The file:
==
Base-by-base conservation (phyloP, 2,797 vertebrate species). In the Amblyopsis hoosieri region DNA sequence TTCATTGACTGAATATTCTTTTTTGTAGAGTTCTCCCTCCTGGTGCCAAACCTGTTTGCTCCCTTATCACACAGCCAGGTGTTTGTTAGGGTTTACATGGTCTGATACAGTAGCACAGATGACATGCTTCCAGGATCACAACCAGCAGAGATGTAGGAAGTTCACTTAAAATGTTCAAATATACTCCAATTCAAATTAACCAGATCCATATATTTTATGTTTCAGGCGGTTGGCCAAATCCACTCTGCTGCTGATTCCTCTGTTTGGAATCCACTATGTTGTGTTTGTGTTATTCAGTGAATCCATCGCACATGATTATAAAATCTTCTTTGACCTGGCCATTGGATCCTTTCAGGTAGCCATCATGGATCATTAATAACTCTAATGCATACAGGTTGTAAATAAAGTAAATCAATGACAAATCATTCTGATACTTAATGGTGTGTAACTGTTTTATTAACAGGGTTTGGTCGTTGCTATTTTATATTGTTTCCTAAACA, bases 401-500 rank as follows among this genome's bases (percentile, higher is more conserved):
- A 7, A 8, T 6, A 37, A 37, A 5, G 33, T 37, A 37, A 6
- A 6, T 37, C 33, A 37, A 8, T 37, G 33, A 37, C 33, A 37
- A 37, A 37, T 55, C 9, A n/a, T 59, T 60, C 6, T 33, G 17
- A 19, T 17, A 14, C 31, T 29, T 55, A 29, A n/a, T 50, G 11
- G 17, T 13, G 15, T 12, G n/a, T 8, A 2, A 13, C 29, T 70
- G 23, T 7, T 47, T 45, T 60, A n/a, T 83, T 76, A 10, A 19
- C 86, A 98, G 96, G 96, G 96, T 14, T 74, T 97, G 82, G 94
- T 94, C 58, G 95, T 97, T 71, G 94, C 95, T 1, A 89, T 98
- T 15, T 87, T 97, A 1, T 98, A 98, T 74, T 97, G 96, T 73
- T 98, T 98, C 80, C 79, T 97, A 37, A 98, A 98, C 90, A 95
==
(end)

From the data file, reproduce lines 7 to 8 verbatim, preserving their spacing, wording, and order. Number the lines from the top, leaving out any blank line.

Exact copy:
- G 23, T 7, T 47, T 45, T 60, A n/a, T 83, T 76, A 10, A 19
- C 86, A 98, G 96, G 96, G 96, T 14, T 74, T 97, G 82, G 94